Belarus won’t refuse of it, as it is greatly interested in participation within this program. The Foreign Affairs Minister Martynov stated so, as well as Lukashenko proved that during the visit of Solana in Minsk. Another matter is that how great is the intention of Belarus to accomplish the conditions for inclusion into this program. I’m talking about the conditions of democratization, observance of human rights, freedom of speech and Mass Media. The list is long and is not limited only to 5 points. Yes, we admit that several independent newspapers have obtained the right of free distribution, that some changes are introduced into electoral legislation, the movement of Milinkevich “Za Svabodu” (“For Freedom”) gained registration. But unfortunately, it’s not enough. Yes, opposition leaders are no more in jail. But instead they are doing military service now. We’ve got a list. Depending on how close Belarus reaches European standards, it will be included into the program fully or partially.  

On April 2nd, Belarusian Parliament will consider the issue of recognition of Abkhazia and South Ossetia. If the decision is positive, how will it effect its participation in the program?

This will be a serious obstacle for Belarus to become the member of Eastern partnership.

The funding of the program is not that generous, about 350 million euro. Is that enough to attract Lukashenko?

The final decision of the program funding has not yet been adopted. And this is not so important. The most important, is what will happen after the beginning of the program on May 7th. The point of the program is not about money transferring, but about the establishment of free trade area. For Belarus as well as for the EU. In general, in April the EP delegation visits Minsk. We want to assess the current changes in Belarus. It’s urgent to decide what to do with the sanctions towards Belarusian authorities that have been suspended for six months. They can be lifted, re-imposed or their suspension can be prolonged. The decision to be made by the EU Council Ministers and the European Parliament. But frankly speaking, I doubt that the sanctions will be lifted. But we want to see with our own eyes those liberal changes in the country. The European Parliament is the body that cares of the issues of human rights and democracy most. The last thing we are interested in are business-projects. We do care about foreign policy, grounding on democratic values. Funding of all European projects should be approved and ratified by the European Parliament. If we conclude that liberalization of Belarus is only nominal, we’ll simply say “stop” to our executive power. Our force is not about conviction, but about decision-making.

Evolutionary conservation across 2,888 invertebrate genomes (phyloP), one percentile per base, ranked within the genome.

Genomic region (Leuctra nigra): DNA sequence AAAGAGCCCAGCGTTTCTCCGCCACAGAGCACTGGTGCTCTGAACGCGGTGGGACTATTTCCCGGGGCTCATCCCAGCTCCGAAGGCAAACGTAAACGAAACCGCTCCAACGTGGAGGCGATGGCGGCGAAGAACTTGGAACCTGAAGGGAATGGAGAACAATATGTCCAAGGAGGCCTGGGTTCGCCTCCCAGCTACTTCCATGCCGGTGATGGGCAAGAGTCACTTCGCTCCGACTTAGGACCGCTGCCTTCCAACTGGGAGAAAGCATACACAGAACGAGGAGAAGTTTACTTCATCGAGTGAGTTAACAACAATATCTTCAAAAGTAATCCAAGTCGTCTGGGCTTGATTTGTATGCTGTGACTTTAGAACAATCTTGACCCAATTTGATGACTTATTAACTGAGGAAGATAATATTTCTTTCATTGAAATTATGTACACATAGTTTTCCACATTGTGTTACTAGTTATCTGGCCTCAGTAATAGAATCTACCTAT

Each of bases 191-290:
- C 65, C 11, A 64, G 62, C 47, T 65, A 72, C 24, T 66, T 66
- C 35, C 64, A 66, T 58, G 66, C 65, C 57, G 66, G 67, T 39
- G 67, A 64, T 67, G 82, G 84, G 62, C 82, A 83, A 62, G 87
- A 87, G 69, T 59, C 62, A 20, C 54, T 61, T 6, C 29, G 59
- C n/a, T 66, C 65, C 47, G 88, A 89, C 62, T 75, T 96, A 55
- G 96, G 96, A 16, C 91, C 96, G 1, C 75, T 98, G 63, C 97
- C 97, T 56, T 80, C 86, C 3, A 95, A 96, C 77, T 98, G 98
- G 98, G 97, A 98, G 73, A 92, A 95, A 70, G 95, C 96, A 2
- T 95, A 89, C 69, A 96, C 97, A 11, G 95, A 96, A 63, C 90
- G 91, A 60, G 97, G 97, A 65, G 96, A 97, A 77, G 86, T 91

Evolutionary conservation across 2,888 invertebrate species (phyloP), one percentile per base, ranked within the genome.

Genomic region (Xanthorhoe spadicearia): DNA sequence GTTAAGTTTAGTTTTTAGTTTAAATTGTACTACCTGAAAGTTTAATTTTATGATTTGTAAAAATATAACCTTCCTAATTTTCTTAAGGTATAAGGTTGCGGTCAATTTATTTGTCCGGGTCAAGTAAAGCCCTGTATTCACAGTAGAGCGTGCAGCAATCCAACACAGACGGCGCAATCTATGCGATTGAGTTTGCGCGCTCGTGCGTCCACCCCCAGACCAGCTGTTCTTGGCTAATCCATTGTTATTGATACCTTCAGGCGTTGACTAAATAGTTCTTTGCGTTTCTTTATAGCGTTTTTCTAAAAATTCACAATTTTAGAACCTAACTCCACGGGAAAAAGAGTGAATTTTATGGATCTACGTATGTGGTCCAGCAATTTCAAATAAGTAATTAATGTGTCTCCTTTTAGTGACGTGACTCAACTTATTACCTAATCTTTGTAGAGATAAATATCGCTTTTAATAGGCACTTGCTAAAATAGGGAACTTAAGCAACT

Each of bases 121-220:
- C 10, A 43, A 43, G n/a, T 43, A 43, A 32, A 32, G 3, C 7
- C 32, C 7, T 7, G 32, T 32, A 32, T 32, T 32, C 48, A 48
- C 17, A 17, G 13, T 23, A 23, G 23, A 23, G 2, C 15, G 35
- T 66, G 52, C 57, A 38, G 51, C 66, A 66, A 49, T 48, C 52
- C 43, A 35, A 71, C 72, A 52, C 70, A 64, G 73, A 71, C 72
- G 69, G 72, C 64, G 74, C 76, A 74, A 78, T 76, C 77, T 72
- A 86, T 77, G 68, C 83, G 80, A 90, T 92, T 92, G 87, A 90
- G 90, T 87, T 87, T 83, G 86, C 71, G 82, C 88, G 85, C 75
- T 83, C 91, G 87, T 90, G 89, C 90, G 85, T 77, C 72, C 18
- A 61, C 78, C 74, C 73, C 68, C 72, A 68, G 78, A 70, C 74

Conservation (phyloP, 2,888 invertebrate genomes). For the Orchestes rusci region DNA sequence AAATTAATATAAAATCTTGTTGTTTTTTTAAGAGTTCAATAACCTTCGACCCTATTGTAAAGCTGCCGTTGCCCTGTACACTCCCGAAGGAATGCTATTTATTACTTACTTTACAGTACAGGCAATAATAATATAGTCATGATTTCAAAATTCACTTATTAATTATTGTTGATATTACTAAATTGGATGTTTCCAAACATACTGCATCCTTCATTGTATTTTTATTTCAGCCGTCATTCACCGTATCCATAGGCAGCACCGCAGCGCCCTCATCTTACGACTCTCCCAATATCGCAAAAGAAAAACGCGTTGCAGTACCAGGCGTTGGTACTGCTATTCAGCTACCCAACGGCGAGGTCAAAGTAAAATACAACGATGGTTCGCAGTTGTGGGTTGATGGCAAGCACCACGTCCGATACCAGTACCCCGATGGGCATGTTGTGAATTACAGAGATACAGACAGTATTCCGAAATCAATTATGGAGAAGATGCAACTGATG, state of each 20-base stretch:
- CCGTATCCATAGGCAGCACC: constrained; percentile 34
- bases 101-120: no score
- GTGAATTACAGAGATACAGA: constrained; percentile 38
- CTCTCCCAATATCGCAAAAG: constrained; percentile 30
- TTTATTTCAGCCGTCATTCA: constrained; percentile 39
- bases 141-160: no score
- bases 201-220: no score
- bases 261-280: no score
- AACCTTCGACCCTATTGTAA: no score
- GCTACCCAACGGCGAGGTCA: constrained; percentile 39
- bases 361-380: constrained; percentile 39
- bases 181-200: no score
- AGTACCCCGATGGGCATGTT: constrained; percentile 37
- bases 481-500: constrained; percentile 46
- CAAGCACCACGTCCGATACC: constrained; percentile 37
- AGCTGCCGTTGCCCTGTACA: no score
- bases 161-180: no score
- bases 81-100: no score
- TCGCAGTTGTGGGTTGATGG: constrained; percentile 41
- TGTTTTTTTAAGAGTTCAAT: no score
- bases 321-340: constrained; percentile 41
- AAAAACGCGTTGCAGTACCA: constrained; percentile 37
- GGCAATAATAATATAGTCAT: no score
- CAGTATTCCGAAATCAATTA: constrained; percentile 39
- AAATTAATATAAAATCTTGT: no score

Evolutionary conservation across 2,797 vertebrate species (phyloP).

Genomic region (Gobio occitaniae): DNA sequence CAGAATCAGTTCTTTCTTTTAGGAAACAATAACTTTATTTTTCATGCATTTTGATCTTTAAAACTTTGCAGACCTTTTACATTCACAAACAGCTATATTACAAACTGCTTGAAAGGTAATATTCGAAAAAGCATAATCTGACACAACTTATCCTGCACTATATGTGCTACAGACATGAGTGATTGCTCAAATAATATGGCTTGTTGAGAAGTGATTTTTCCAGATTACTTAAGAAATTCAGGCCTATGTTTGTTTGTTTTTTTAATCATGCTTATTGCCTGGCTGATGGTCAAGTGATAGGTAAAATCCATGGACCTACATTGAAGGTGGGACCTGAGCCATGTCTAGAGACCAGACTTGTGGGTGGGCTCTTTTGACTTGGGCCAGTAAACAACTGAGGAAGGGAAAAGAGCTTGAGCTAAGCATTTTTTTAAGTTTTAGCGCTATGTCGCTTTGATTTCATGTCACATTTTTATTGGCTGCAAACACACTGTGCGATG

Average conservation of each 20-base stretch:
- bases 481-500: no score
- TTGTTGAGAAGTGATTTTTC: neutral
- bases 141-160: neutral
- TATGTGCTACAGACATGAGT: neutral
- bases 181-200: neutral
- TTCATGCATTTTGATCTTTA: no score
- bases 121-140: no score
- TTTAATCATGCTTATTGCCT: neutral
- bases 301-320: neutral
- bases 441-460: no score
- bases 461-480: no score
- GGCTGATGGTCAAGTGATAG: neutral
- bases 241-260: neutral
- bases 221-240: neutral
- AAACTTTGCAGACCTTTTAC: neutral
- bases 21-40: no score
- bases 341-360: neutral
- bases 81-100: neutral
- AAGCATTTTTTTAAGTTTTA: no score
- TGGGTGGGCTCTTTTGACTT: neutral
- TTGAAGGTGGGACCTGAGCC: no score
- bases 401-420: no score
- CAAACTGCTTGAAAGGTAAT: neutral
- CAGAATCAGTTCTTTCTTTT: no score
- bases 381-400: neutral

What are the prospects for member-states to join the European Union?

The participation of the countries within the program of “Eastern Partnership” doesn’t imply that they gain the right to join the EU automatically. People ask us this question frequently. Frankly speaking, we prefer not to answer it. Not no, not yes. The European Union is not yet ready to the kind of events, as well as these states. I think that these countries and the EU will benefit a lot from this economic, trade, cultural, legislative and political integration, that are laid in the “Eastern Partnership” participation.

Translated from www.euramost.org